Peter van Arnhem
As we continue to mark the 70th anniversary of Bob Marley we share with you a rarely circulated interview which catches Marley in Oakland, CA. The interview was conducted by Jeff Cathrow and Eugenia Polos in a motel in San Fransisco most likely on May 29/30, 1976 as Bob was in town to play Oakland’s Paramount Theatre. He will play the Santa Barbara County Bowl on May 31, 1976 and then on to Europe where the band plays the Sunrise Festival in Offenburg, Germany on June 6, 1976.
It is a fascinating interview as Marley gives his reasons for not playing many shows in his native Jamaica over the previous several years (“you no get good equipment. Y’know, you can’t fuck aroun’ like a foolish one. It ain’t funny, y’know?”). He also speaks about the government as vampires (the govamint is a t’ing ya call, uh, ever ‘ear ’bout Jacula?…Govamint—vahmpire.”). These words would later appear in the song “Babylon System” from the Survival album.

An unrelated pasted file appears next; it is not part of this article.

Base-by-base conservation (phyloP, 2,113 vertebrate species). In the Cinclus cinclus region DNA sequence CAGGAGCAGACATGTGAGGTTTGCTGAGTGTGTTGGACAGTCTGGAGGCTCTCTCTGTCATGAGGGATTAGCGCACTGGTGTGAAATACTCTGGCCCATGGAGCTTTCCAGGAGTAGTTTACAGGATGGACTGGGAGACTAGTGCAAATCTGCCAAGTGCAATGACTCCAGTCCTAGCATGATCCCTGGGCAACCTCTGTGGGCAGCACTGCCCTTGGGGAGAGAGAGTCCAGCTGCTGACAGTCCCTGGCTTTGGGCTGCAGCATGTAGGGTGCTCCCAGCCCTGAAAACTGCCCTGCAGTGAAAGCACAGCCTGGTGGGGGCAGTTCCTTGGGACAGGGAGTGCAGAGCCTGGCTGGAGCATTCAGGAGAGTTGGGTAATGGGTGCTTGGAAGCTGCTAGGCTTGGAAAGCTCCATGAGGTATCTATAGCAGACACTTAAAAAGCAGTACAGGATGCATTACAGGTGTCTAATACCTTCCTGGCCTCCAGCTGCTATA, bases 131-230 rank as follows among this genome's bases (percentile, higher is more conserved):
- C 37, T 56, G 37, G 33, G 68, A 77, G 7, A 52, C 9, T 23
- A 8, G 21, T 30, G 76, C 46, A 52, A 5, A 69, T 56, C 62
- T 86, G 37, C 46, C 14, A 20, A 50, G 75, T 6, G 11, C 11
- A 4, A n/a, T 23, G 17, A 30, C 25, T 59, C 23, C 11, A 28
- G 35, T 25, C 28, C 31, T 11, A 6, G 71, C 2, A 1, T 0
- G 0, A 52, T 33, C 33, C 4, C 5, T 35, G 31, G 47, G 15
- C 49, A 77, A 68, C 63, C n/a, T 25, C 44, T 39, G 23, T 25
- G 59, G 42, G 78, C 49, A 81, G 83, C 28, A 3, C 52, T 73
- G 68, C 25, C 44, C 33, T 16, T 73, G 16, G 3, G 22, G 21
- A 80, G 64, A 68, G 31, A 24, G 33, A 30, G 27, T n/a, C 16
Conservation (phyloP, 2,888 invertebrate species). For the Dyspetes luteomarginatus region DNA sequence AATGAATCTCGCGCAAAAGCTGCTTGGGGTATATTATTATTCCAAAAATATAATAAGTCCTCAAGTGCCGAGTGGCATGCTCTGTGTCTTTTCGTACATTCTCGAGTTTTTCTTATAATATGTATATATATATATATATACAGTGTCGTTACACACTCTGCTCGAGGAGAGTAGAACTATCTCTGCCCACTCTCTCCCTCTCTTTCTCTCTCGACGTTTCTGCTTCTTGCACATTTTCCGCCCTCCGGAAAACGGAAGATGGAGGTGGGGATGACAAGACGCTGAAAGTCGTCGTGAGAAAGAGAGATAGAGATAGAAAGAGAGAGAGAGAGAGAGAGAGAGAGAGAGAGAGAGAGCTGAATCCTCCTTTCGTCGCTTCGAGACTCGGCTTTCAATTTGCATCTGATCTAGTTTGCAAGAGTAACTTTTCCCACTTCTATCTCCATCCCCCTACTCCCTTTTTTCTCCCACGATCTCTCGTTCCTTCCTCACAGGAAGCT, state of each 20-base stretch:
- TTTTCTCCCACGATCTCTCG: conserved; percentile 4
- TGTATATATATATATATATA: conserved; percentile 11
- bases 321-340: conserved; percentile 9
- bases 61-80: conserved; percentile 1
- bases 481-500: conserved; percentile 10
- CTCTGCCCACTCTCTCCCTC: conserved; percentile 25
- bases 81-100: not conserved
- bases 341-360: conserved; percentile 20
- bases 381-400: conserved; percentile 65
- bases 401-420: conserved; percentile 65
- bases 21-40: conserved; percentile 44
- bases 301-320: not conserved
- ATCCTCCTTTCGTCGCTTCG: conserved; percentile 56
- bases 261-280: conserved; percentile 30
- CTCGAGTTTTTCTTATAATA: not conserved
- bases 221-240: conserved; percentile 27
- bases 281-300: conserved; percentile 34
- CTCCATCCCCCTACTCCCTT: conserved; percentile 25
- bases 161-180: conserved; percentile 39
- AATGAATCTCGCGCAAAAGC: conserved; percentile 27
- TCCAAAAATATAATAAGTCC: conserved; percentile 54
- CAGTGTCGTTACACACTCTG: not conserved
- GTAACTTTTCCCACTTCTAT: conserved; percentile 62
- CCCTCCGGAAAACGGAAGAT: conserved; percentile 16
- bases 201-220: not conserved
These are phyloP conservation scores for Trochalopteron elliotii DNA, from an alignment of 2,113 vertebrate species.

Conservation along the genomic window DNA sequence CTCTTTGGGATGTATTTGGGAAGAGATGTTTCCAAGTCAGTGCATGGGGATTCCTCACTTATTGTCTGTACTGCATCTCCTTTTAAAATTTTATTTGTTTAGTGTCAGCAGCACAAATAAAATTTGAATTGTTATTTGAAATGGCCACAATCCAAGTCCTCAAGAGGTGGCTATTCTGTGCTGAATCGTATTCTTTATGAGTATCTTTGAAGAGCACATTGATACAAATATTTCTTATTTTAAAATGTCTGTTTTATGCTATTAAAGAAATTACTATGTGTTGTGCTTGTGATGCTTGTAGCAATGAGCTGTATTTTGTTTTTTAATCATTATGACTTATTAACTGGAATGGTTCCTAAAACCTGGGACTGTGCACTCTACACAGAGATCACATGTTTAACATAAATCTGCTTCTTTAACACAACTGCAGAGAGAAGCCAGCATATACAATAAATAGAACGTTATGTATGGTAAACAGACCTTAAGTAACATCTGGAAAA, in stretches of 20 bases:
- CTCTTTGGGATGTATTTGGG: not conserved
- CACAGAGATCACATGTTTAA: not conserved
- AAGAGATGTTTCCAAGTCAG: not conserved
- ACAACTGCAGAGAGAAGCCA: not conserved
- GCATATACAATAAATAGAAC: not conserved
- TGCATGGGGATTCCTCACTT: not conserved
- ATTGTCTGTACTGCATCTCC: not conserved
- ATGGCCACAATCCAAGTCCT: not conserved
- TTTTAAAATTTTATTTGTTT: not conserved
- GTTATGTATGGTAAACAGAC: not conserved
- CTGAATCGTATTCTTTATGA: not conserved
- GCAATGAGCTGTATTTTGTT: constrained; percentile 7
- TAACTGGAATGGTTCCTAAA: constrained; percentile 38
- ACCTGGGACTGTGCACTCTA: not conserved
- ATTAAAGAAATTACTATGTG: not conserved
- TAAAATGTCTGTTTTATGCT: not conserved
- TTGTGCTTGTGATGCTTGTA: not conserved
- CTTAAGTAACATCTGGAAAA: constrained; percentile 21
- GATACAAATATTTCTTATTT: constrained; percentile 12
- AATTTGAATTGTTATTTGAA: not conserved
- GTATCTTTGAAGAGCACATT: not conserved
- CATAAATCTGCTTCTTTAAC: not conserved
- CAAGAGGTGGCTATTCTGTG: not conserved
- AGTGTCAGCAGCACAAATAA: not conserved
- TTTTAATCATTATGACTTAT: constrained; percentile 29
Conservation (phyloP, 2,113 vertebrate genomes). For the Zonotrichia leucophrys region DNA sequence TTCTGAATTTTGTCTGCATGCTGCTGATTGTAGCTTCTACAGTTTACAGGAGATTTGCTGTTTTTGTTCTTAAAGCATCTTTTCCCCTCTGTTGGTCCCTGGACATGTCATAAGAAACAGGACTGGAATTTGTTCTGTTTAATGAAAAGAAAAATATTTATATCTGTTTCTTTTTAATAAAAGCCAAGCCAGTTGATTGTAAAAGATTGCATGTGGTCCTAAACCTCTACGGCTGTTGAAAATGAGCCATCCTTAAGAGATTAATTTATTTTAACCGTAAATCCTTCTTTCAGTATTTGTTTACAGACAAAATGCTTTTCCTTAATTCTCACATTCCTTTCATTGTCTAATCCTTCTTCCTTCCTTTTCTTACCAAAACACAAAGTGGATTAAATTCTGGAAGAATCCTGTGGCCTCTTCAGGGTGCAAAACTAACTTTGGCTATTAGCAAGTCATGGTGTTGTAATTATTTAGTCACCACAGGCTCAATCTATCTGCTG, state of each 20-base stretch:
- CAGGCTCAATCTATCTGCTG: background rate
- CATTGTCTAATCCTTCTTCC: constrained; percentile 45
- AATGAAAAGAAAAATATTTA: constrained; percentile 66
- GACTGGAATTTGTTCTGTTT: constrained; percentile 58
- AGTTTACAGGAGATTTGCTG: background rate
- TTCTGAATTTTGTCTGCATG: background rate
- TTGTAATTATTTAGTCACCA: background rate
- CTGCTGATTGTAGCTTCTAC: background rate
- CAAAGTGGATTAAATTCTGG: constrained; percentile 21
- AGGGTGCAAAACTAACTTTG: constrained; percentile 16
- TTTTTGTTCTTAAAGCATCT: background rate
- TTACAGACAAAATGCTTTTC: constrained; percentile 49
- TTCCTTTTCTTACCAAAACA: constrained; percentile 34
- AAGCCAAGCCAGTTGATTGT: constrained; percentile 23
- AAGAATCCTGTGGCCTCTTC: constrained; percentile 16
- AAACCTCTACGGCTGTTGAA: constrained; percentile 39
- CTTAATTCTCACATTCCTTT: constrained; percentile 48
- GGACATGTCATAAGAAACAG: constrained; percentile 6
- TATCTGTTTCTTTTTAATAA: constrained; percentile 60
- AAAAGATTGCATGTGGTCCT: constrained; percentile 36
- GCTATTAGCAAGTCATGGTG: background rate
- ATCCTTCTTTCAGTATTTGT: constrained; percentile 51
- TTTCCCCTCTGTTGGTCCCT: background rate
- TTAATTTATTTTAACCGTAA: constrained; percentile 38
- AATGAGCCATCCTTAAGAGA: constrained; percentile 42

Bob also talks at length about his father, a white military man from England, which is something he rarely talked about in an interview such as this one. It is while discussing his father that he says something profound, something that indicates a type of self-awareness and duty to fellow man:
“For out of black and white came I. And I say, ‘Black and white must come together.'”
It is this type of self-awareness, that his existence – the gift he has been given to communicate his message to the world through music – that really sets Bob apart from the other rock and roll artists of our time.
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